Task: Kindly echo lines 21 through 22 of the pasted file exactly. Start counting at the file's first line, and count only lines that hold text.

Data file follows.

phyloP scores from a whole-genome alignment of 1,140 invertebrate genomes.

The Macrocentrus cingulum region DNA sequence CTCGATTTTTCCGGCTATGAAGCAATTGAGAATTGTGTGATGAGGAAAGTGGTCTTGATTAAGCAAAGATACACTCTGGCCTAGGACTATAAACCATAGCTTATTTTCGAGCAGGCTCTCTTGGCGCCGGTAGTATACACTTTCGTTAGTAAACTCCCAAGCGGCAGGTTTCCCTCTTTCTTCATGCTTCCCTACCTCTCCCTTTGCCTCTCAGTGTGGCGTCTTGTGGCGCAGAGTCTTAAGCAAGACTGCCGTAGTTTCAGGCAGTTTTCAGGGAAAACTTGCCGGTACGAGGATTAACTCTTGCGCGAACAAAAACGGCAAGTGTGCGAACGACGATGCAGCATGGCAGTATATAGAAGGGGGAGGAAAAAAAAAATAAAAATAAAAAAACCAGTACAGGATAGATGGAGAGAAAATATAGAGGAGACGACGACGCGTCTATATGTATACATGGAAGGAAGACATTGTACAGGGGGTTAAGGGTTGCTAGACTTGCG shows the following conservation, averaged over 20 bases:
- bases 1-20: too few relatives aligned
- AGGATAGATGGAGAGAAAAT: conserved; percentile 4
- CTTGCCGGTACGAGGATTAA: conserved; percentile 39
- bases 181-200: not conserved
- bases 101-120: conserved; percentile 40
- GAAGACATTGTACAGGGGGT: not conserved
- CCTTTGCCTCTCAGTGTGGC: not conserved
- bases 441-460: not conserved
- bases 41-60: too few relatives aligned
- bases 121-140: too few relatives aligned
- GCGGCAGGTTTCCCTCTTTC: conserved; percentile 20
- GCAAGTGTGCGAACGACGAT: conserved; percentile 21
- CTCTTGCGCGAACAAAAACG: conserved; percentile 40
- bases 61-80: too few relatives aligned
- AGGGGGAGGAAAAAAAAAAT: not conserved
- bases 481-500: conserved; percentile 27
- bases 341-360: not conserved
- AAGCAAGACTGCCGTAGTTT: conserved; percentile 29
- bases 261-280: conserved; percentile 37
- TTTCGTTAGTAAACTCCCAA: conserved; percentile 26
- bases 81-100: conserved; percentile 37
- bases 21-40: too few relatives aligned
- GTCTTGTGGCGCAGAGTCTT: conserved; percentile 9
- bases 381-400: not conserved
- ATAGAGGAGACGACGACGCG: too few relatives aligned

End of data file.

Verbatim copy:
- bases 261-280: conserved; percentile 37
- TTTCGTTAGTAAACTCCCAA: conserved; percentile 26